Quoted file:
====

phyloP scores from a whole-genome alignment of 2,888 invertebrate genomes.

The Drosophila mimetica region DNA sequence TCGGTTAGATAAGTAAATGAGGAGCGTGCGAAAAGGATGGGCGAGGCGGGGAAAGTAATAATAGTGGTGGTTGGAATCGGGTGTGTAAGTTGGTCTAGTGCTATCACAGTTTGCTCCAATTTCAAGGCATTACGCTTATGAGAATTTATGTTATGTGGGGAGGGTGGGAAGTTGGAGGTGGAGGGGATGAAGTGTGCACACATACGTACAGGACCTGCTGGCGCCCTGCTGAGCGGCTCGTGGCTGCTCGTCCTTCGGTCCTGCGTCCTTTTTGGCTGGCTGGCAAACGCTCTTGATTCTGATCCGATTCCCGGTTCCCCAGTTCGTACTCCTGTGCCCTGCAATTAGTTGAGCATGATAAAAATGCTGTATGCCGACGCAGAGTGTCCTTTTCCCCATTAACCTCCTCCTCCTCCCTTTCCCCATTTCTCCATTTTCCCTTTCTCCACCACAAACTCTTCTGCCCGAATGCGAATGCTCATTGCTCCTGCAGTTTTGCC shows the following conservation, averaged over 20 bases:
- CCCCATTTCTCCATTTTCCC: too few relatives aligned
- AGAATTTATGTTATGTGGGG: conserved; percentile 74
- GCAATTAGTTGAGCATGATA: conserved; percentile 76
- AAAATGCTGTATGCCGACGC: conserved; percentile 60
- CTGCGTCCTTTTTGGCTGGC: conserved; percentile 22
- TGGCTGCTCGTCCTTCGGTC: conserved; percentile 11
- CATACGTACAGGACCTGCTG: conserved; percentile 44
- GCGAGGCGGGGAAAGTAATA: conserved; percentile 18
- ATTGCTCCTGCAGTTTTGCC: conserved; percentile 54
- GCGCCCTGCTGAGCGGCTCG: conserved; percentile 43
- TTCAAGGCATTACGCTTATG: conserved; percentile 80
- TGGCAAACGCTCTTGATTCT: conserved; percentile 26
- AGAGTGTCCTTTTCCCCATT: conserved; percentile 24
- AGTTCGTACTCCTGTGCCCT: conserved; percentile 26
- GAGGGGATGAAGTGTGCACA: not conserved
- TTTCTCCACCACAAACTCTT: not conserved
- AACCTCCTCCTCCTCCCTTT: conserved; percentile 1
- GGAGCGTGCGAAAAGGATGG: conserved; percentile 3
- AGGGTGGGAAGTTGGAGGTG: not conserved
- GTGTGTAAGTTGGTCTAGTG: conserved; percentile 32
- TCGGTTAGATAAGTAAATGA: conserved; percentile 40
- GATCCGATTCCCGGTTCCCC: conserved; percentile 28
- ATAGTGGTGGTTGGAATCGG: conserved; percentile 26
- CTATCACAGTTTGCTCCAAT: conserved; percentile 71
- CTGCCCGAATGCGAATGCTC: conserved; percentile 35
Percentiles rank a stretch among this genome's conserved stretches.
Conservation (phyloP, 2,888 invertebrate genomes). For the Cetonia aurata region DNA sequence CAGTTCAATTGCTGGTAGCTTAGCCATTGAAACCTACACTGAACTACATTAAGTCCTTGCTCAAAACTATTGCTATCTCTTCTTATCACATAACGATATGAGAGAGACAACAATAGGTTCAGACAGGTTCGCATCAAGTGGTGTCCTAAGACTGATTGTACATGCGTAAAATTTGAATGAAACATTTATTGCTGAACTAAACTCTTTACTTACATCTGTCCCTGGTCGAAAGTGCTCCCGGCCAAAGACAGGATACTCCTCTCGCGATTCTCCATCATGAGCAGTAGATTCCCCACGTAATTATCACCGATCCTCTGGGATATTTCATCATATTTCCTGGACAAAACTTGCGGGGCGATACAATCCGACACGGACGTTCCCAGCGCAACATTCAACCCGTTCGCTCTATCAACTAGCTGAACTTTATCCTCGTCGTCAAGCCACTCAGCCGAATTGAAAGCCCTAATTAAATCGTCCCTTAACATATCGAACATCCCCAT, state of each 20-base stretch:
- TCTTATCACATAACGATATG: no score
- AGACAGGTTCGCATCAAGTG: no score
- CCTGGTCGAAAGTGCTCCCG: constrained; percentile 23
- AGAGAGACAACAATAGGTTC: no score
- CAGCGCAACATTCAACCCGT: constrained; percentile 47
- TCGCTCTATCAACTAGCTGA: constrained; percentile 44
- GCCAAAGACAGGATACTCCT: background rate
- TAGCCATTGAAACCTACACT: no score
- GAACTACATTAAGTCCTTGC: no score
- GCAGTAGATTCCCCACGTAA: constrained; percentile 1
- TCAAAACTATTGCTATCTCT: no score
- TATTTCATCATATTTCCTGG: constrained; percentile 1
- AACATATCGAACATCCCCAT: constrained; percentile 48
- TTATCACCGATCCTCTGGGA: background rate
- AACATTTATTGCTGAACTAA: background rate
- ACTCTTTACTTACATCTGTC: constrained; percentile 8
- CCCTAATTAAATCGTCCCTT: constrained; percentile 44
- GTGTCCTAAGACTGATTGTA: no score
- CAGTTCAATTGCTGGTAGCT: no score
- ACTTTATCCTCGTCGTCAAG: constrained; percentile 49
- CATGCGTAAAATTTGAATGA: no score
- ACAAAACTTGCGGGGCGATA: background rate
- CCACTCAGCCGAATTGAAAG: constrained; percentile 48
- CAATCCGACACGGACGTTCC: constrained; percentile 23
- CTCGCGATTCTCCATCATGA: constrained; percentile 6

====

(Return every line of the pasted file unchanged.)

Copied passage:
phyloP scores from a whole-genome alignment of 2,888 invertebrate genomes.

The Drosophila mimetica region DNA sequence TCGGTTAGATAAGTAAATGAGGAGCGTGCGAAAAGGATGGGCGAGGCGGGGAAAGTAATAATAGTGGTGGTTGGAATCGGGTGTGTAAGTTGGTCTAGTGCTATCACAGTTTGCTCCAATTTCAAGGCATTACGCTTATGAGAATTTATGTTATGTGGGGAGGGTGGGAAGTTGGAGGTGGAGGGGATGAAGTGTGCACACATACGTACAGGACCTGCTGGCGCCCTGCTGAGCGGCTCGTGGCTGCTCGTCCTTCGGTCCTGCGTCCTTTTTGGCTGGCTGGCAAACGCTCTTGATTCTGATCCGATTCCCGGTTCCCCAGTTCGTACTCCTGTGCCCTGCAATTAGTTGAGCATGATAAAAATGCTGTATGCCGACGCAGAGTGTCCTTTTCCCCATTAACCTCCTCCTCCTCCCTTTCCCCATTTCTCCATTTTCCCTTTCTCCACCACAAACTCTTCTGCCCGAATGCGAATGCTCATTGCTCCTGCAGTTTTGCC shows the following conservation, averaged over 20 bases:
- CCCCATTTCTCCATTTTCCC: too few relatives aligned
- AGAATTTATGTTATGTGGGG: conserved; percentile 74
- GCAATTAGTTGAGCATGATA: conserved; percentile 76
- AAAATGCTGTATGCCGACGC: conserved; percentile 60
- CTGCGTCCTTTTTGGCTGGC: conserved; percentile 22
- TGGCTGCTCGTCCTTCGGTC: conserved; percentile 11
- CATACGTACAGGACCTGCTG: conserved; percentile 44
- GCGAGGCGGGGAAAGTAATA: conserved; percentile 18
- ATTGCTCCTGCAGTTTTGCC: conserved; percentile 54
- GCGCCCTGCTGAGCGGCTCG: conserved; percentile 43
- TTCAAGGCATTACGCTTATG: conserved; percentile 80
- TGGCAAACGCTCTTGATTCT: conserved; percentile 26
- AGAGTGTCCTTTTCCCCATT: conserved; percentile 24
- AGTTCGTACTCCTGTGCCCT: conserved; percentile 26
- GAGGGGATGAAGTGTGCACA: not conserved
- TTTCTCCACCACAAACTCTT: not conserved
- AACCTCCTCCTCCTCCCTTT: conserved; percentile 1
- GGAGCGTGCGAAAAGGATGG: conserved; percentile 3
- AGGGTGGGAAGTTGGAGGTG: not conserved
- GTGTGTAAGTTGGTCTAGTG: conserved; percentile 32
- TCGGTTAGATAAGTAAATGA: conserved; percentile 40
- GATCCGATTCCCGGTTCCCC: conserved; percentile 28
- ATAGTGGTGGTTGGAATCGG: conserved; percentile 26
- CTATCACAGTTTGCTCCAAT: conserved; percentile 71
- CTGCCCGAATGCGAATGCTC: conserved; percentile 35
Percentiles rank a stretch among this genome's conserved stretches.
Conservation (phyloP, 2,888 invertebrate genomes). For the Cetonia aurata region DNA sequence CAGTTCAATTGCTGGTAGCTTAGCCATTGAAACCTACACTGAACTACATTAAGTCCTTGCTCAAAACTATTGCTATCTCTTCTTATCACATAACGATATGAGAGAGACAACAATAGGTTCAGACAGGTTCGCATCAAGTGGTGTCCTAAGACTGATTGTACATGCGTAAAATTTGAATGAAACATTTATTGCTGAACTAAACTCTTTACTTACATCTGTCCCTGGTCGAAAGTGCTCCCGGCCAAAGACAGGATACTCCTCTCGCGATTCTCCATCATGAGCAGTAGATTCCCCACGTAATTATCACCGATCCTCTGGGATATTTCATCATATTTCCTGGACAAAACTTGCGGGGCGATACAATCCGACACGGACGTTCCCAGCGCAACATTCAACCCGTTCGCTCTATCAACTAGCTGAACTTTATCCTCGTCGTCAAGCCACTCAGCCGAATTGAAAGCCCTAATTAAATCGTCCCTTAACATATCGAACATCCCCAT, state of each 20-base stretch:
- TCTTATCACATAACGATATG: no score
- AGACAGGTTCGCATCAAGTG: no score
- CCTGGTCGAAAGTGCTCCCG: constrained; percentile 23
- AGAGAGACAACAATAGGTTC: no score
- CAGCGCAACATTCAACCCGT: constrained; percentile 47
- TCGCTCTATCAACTAGCTGA: constrained; percentile 44
- GCCAAAGACAGGATACTCCT: background rate
- TAGCCATTGAAACCTACACT: no score
- GAACTACATTAAGTCCTTGC: no score
- GCAGTAGATTCCCCACGTAA: constrained; percentile 1
- TCAAAACTATTGCTATCTCT: no score
- TATTTCATCATATTTCCTGG: constrained; percentile 1
- AACATATCGAACATCCCCAT: constrained; percentile 48
- TTATCACCGATCCTCTGGGA: background rate
- AACATTTATTGCTGAACTAA: background rate
- ACTCTTTACTTACATCTGTC: constrained; percentile 8
- CCCTAATTAAATCGTCCCTT: constrained; percentile 44
- GTGTCCTAAGACTGATTGTA: no score
- CAGTTCAATTGCTGGTAGCT: no score
- ACTTTATCCTCGTCGTCAAG: constrained; percentile 49
- CATGCGTAAAATTTGAATGA: no score
- ACAAAACTTGCGGGGCGATA: background rate
- CCACTCAGCCGAATTGAAAG: constrained; percentile 48
- CAATCCGACACGGACGTTCC: constrained; percentile 23
- CTCGCGATTCTCCATCATGA: constrained; percentile 6